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Child development, learning, cognition

D Zoenen, V Delvenne
INTRODUCTION: The processing of information coming from the elementary sensory systems conditions the development and fulfilment of a child's abilities. A dysfunction in the sensory stimuli processing may generate behavioural patterns that might affect a child's learning capacities as well as his relational sphere. The DSM-5 recognizes the sensory abnormalities as part of the symptomatology of Autism Spectrum Disorders. However, similar features are observed in other neurodevelopmental disorders...
2018: Revue Médicale de Bruxelles
Assal Habibi, Antonio Damasio, Beatriz Ilari, Matthew Elliott Sachs, Hanna Damasio
Evidence suggests that learning to play music enhances musical processing skills and benefits other cognitive abilities. Furthermore, studies of children and adults indicate that the brains of musicians and nonmusicians are different. It has not been determined, however, whether such differences result from pre-existing traits, musical training, or an interaction between the two. As part of an ongoing longitudinal study, we investigated the effects of music training on children's brain and cognitive development...
March 6, 2018: Annals of the New York Academy of Sciences
Claire Philippat, Jacqueline Barkoski, Daniel J Tancredi, Bill Elms, Dana Boyd Barr, Sally Ozonoff, Deborah H Bennett, Irva Hertz-Picciotto
INTRODUCTION: Organophosphates are widely used pesticides that have been shown to affect child neurodevelopment. Previous studies that explored their potential effects on Autism Spectrum Disorder (ASD) relied either on proxies of external exposure or on questionnaires completed by the parents to identify autism-like behaviors but did not provide a clinical diagnosis of ASD. AIMS: We studied the associations between prenatal biologic markers for exposure to organophosphate pesticides and the risk of having a child with ASD or other developmental concerns (ODC)...
February 15, 2018: International Journal of Hygiene and Environmental Health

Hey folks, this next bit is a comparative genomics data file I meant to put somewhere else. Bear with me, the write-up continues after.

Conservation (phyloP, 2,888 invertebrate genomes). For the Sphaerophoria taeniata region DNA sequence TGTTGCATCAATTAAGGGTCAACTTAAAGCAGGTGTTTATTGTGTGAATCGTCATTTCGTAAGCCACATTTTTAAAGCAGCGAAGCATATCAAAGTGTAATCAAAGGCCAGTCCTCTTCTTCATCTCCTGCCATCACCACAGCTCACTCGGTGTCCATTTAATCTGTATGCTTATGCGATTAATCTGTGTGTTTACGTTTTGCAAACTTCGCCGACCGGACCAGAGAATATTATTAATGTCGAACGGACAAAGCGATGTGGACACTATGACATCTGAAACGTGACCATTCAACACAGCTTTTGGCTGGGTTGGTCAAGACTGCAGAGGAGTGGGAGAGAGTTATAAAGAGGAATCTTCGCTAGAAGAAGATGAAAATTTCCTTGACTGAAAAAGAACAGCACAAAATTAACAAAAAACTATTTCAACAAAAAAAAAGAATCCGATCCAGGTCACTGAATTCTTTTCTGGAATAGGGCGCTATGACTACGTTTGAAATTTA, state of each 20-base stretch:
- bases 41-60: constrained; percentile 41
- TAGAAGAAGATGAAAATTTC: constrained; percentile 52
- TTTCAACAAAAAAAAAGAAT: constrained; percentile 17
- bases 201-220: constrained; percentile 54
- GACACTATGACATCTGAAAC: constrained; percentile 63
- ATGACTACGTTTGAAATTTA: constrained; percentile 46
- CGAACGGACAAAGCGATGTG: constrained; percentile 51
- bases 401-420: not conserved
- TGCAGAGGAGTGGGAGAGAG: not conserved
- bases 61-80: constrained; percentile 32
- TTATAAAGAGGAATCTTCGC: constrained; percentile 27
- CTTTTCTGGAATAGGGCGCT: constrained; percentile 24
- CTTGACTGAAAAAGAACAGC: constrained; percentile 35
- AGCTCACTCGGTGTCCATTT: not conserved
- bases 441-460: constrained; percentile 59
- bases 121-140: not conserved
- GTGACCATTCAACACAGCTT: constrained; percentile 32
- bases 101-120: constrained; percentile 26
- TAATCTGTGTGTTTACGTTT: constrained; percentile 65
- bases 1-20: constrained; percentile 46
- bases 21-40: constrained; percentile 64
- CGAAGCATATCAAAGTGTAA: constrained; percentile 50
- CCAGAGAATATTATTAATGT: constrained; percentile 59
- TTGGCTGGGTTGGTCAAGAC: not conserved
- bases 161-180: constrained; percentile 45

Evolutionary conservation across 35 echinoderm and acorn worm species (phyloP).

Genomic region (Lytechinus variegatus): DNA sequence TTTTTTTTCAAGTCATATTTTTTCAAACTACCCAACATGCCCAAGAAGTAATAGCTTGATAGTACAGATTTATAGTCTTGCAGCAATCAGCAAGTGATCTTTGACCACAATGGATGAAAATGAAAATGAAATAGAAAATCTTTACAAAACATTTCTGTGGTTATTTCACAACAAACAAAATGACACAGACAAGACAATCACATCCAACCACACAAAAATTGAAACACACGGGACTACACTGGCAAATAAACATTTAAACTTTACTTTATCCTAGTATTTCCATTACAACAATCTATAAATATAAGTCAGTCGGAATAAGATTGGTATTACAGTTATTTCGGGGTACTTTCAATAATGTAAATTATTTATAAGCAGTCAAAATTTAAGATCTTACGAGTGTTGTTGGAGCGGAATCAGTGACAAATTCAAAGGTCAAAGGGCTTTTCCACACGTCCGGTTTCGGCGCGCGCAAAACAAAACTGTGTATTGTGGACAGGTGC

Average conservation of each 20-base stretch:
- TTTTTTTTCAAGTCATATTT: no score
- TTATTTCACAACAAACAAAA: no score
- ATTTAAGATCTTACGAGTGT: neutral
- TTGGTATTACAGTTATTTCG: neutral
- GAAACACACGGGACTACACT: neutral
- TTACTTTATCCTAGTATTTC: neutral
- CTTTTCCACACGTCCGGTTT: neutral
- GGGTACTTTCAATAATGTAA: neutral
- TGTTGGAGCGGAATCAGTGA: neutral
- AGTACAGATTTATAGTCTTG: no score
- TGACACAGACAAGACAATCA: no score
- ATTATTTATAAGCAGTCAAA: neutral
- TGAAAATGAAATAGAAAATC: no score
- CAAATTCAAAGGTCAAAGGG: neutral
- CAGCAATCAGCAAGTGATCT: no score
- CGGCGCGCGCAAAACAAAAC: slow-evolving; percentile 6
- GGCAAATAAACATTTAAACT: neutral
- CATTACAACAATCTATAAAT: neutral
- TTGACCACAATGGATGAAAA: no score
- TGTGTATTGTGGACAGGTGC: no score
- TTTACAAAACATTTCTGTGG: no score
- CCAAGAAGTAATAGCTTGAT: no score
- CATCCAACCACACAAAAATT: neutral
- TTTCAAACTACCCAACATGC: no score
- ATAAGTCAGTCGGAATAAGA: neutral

Caroline Floccia, Thomas D Sambrook, Claire Delle Luche, Rosa Kwok, Jeremy Goslin, Laurence White, Allegra Cattani, Emily Sullivan, Kirsten Abbot-Smith, Andrea Krott, Debbie Mills, Caroline Rowland, Judit Gervain, Kim Plunkett
The majority of the world's children grow up learning two or more languages. The study of early bilingualism is central to current psycholinguistics, offering insights into issues such as transfer and interference in development. From an applied perspective, it poses a universal challenge to language assessment practices throughout childhood, as typically developing bilingual children usually underperform relative to monolingual norms when assessed in one language only. We measured vocabulary with Communicative Development Inventories for 372 24-month-old toddlers learning British English and one Additional Language out of a diverse set of 13 (Bengali, Cantonese, Dutch, French, German, Greek, Hindi-Urdu, Italian, Mandarin, Polish, Portuguese, Spanish, and Welsh)...
March 2018: Monographs of the Society for Research in Child Development
Ivete F R Caldas, Marilice F Garotti, Victor K M Shiramizu, Antonio Pereira
Humans are born completely dependent on adult care for survival. To get the necessary support, newborns rely on socio-communicative abilities which have both innate and learned components. Maternal responsiveness (MR), as a critical aspect of mother-infant interaction, is a robust predictor of the acquisition of socio-communicative abilities. However, maternal responsiveness (MR) is influenced by parity, since mothers rely on a limited capacity of cognitive control for efficient attachment with their offspring...
2018: Frontiers in Psychology
Kaja K Jasińska, Sosthène Guei
Portable neuroimaging approaches provide new advances to the study of brain function and brain development with previously inaccessible populations and in remote locations. This paper shows the development of field functional Near Infrared Spectroscopy (fNIRS) imaging to the study of child language, reading, and cognitive development in a rural village setting of Côte d'Ivoire. Innovation in methods and the development of culturally appropriate neuroimaging protocols allow a first-time look into the brain's development and children's learning outcomes in understudied environments...
February 2, 2018: Journal of Visualized Experiments: JoVE
Jessica L Montag, Michael N Jones, Linda B Smith